I don’t know why I’m so obsessed with the customer. One way or another I have managed to spend all of my working life (which is quite a long time) thinking about customer service. I started off as a classics teacher in a rather elite girls boarding school in Berkshire, trying to ensure my pupils lived up to their demanding parents’ high expectations – then I moved on to the John Lewis Partnership, and ended up serving some of the same parents in a rather different capacity. John Lewis taught me a lot I suppose, after all it is surely the absolute pinnacle of customer excellence, isn’t it?! Yet it amazes me to this day that I and my fellow ‘Partners’ never once received any formal customer service training; what we did seemed to come genuinely from the heart and we did mostly really enjoy what we did (although running the Christmas stationery department two years in a row at the height of the festive season did rather test my customer tolerance levels…..).
Renouncing the retail world for something marginally more altruistic, I joined HM Land Registry and started working with conveyancing solicitors registering the transfer of property. This time I really was surprised – even though buying and selling our homes is such a significant and emotional experience, the word ‘customer’ was itself alien and the concept of speedy delivery clearly anathema. My claim to fame was becoming the first ever Land Registry head office customer service manager in Lincoln’s Inn Fields, and trying to get people to talk about something called ‘e-conveyancing’ – some people got it, but not as many as you might think.
A short spell at Lambeth Benefits Service brought me back to earth with a bump – the reality of frontline customer service was a big wake-up call, and what I learnt there has stayed with me ever since. Multiple issues around the ‘front/back office divide’, extreme customer poverty and vulnerability, and entrenched organisational stasis influenced my emerging perception of customer insight and its use. Luckily the new Service Transformation team at Cabinet Office together with Sir David Varney (remember him??) were interested in my experiences, and that became the new heyday of customer insight, the delivery council, channel shift, customer journey mapping, customer segmentation etc. etc.. (We produced a lot of manuals!)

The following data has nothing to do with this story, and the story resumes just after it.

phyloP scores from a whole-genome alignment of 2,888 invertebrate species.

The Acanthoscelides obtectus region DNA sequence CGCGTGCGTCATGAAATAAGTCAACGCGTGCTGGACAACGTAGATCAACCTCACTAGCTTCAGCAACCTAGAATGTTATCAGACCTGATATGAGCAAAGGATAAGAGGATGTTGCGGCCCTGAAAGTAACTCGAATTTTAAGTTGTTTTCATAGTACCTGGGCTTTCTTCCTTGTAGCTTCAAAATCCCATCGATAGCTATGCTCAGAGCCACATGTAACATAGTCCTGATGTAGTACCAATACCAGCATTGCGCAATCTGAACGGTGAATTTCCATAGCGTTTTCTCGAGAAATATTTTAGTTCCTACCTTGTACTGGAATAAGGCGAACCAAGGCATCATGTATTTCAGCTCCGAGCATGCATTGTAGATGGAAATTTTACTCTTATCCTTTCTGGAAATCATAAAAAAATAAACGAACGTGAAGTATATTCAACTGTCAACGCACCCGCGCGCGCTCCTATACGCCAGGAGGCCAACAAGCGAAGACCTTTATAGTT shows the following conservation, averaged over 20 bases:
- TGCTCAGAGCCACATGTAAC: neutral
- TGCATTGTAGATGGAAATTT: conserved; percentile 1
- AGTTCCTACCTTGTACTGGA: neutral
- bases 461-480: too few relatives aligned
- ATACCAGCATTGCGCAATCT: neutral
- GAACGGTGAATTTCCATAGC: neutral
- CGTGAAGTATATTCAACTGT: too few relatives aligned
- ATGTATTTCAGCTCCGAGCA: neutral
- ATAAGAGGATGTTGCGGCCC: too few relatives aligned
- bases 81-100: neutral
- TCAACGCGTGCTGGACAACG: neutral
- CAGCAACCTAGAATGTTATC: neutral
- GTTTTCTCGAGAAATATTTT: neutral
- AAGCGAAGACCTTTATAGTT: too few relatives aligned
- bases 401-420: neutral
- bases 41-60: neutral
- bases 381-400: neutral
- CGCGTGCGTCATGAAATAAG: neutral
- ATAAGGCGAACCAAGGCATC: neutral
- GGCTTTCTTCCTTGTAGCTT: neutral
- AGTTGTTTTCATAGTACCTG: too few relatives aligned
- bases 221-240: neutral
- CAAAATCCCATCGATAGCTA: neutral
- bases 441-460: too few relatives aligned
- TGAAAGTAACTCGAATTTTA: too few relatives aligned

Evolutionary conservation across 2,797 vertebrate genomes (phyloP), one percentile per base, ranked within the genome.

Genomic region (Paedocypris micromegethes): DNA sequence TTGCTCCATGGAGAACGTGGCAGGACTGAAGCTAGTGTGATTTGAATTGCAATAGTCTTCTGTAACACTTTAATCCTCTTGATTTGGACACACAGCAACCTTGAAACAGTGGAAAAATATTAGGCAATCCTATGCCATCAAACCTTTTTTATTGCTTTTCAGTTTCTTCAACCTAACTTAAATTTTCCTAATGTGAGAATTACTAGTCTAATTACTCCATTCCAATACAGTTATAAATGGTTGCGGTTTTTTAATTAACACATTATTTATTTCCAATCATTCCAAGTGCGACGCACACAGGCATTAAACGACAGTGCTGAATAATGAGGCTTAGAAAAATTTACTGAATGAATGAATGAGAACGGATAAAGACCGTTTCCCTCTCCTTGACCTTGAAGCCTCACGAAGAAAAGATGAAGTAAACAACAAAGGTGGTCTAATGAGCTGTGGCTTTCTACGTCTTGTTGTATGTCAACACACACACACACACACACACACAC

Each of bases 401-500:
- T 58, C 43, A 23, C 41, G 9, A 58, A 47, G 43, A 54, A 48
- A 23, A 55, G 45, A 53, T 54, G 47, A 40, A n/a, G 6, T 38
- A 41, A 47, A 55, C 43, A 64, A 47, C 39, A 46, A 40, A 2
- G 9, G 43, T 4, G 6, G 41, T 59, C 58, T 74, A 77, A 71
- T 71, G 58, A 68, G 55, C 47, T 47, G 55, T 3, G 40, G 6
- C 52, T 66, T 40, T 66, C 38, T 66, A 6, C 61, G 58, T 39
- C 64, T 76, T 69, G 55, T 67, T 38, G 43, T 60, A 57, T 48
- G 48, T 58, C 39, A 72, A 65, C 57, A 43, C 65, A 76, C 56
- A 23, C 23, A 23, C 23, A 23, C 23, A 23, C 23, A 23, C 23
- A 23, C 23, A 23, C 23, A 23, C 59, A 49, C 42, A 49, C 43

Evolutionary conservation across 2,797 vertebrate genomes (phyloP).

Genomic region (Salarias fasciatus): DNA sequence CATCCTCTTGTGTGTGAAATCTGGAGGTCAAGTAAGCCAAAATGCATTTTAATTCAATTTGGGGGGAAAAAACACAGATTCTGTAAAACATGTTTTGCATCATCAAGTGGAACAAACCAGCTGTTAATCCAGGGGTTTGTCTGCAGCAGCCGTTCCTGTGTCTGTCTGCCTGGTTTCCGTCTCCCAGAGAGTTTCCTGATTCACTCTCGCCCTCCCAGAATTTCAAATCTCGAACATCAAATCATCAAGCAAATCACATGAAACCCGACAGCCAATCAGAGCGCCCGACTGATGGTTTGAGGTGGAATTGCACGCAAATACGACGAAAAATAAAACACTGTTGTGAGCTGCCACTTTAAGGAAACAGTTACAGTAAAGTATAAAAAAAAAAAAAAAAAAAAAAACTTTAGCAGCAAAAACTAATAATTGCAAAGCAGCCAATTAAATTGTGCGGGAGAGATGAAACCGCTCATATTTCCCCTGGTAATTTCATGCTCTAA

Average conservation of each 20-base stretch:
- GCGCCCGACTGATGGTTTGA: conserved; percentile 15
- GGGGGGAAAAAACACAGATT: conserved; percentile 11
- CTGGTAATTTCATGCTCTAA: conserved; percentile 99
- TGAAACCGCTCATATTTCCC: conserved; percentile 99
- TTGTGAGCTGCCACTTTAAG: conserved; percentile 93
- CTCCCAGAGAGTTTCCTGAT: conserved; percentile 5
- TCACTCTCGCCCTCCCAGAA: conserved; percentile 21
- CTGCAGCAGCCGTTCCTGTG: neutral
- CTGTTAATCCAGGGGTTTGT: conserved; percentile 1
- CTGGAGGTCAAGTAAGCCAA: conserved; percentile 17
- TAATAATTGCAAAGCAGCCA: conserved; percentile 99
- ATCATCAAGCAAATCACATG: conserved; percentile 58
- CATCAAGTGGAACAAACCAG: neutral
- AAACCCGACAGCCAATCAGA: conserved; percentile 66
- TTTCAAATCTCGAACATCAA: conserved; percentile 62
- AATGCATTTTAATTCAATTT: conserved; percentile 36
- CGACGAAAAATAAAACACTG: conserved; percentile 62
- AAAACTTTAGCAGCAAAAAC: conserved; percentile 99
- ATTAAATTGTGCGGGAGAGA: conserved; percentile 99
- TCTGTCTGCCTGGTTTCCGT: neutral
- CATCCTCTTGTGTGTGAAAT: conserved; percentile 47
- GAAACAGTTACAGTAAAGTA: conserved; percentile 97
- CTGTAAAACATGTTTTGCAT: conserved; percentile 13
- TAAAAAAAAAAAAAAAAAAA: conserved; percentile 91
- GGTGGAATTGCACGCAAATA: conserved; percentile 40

Five years later I have long since left the Whitehall world of strategy behind and I find myself, as part of RedQuadrant, practicing just what I used to preach – and there isn’t a single day that goes by when I don’t talk about the customer. The days may have long gone when we talked about offering our service users absolutely everything they wanted, and the stark reality of year-on-year funding cuts means that we have to approach service delivery in innovative and efficient new ways; but customer need still lies right at the heart of what the public sector does and the challenge of meeting it remains so important. I’ve had the pleasure of working with several councils over past months (Reigate and Banstead, Islington, Plymouth and Merton, to name some) whose relentless focus on the customer even in the most pressing of times reminds me that my own obsession isn’t quite so unusual, and that whatever we call it (customer transformation, customer focus, service transformation, customer insight…..) it’s still a worthy cause and there’s always something new to learn!